Outdoors, it’s very effective if you want an electronic map. The screen provides enough map and is about the equivalent of a folder OS map, would be great if you could view the map in exact scale. MMViewer and Viewranger have been tested on here in the field and you can see the shots below. The view on the screen was very impressive, and brings the possibility of practical electronic maps even closer.
One issue with wild camping, you probably have no signal – and you need to use a wifi or tether your tab to your phone and use that’s signal. We were unable to get it to tether via bluetooth to our android phone which is a serious problem making it less useful outside the urban environment. A 3g version will follow, which may be worth waiting for as it’s unclear whether you’ll be able to upgrade via USB as there’s certainly no way of getting into this thing easily. iPlayer does’t work either, and you’re unable to download content which is a serious omission on the bbc’s part. You can view it online though and Dolphin HD browser is the best way of doing this.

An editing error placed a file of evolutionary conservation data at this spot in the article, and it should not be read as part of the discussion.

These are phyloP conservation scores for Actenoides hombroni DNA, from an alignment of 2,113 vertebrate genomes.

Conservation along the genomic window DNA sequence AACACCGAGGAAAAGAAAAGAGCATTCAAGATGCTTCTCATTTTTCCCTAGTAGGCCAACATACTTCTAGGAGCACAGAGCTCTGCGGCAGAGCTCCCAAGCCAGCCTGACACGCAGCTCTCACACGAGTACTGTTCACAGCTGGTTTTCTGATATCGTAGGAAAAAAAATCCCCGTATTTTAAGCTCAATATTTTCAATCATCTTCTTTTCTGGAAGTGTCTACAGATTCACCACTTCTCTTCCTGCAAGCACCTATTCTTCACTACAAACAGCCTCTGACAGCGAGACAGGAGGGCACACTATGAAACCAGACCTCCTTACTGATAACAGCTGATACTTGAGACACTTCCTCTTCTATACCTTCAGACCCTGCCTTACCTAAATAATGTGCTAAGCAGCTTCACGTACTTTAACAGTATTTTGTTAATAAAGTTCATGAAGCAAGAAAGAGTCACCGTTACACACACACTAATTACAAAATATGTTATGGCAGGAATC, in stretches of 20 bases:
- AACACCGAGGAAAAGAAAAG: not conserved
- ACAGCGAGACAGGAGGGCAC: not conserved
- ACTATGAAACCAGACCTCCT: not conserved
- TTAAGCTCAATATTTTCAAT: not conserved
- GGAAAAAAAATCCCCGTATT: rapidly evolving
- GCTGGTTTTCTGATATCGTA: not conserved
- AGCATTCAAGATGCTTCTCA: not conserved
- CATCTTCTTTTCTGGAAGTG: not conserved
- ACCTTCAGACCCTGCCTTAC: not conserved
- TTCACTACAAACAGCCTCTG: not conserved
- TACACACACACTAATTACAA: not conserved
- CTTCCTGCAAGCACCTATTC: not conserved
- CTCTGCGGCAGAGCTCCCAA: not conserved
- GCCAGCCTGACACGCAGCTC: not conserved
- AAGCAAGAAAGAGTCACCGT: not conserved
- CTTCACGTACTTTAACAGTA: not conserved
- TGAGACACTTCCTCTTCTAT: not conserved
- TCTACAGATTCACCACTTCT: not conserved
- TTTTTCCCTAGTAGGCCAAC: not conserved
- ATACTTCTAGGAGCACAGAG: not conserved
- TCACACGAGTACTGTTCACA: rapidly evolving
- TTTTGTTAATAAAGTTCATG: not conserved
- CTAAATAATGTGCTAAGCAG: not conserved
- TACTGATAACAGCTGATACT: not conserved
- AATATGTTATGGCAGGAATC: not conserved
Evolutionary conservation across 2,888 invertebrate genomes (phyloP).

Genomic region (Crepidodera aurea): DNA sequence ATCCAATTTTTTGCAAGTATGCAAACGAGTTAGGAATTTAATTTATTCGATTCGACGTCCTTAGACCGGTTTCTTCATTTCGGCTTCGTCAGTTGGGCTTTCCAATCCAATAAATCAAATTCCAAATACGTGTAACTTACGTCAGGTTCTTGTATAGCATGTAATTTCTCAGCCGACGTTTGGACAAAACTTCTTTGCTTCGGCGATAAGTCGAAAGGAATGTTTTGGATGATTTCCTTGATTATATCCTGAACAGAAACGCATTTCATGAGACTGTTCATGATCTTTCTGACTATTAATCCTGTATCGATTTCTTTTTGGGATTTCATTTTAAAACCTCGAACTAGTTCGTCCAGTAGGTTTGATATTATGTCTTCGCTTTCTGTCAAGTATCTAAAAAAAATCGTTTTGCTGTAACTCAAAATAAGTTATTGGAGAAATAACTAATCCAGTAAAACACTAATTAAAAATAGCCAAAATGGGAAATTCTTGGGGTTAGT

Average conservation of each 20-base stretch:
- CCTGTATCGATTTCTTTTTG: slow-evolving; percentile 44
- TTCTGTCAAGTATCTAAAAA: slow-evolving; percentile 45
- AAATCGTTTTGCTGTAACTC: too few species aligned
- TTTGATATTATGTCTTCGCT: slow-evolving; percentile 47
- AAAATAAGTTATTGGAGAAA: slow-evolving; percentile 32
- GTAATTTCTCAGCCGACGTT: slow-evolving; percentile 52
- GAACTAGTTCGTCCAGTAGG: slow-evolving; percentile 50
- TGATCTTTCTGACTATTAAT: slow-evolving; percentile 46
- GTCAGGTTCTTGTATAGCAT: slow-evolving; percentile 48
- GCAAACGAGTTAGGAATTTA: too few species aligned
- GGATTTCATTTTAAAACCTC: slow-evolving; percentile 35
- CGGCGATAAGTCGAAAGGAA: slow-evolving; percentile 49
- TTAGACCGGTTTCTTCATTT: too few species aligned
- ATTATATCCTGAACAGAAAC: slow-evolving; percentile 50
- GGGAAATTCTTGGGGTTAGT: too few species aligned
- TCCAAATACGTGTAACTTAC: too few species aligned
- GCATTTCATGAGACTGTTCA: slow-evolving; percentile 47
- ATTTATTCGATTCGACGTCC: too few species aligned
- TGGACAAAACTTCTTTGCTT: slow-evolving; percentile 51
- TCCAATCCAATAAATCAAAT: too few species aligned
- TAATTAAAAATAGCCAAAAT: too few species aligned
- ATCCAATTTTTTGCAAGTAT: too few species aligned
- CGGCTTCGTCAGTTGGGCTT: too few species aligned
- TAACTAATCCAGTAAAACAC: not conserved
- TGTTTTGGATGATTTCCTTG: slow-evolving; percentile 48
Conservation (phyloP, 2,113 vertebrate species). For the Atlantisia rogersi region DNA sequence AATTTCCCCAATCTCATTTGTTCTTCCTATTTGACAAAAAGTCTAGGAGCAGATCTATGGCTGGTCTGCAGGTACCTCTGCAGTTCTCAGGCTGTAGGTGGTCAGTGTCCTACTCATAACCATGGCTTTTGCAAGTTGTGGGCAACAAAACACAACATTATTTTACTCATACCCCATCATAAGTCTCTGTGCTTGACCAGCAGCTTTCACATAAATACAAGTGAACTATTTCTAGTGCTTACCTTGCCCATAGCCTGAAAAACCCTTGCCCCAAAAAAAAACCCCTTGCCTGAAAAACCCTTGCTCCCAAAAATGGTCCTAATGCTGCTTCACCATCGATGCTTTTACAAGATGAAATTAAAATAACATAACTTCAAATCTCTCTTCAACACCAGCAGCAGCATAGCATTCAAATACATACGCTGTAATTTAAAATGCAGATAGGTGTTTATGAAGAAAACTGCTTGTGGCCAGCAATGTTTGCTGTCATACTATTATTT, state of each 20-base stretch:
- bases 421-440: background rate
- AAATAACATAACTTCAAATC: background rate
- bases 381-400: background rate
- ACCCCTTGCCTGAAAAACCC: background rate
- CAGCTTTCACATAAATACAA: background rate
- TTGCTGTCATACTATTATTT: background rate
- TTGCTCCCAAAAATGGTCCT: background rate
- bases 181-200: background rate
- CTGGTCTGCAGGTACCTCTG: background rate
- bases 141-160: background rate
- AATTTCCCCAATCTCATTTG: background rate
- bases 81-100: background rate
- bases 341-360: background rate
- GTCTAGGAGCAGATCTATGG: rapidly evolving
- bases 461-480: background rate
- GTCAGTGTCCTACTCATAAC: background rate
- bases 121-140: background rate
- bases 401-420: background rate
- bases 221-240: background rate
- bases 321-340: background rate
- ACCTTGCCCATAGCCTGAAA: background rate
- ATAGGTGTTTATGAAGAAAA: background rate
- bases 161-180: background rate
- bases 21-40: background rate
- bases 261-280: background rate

All in all, an impressive piece of kit, but the hardware is much more advanced than the software available to run on it. Polaris office is nothing special, not even a spellchecker, and anyone needing to do anything more than simple edit should download a better office app (along with an email client) Bugs in Bluetooth connection are a major problem (reported generally for android online). While there’s still a learning curve on my part, this device should still have better connectivity to my network and the tethering should work. I’d get a cheap android tab for £60 for browsing and keep your money until there’s a few more apps available and the platform’s matured, which it certainly will.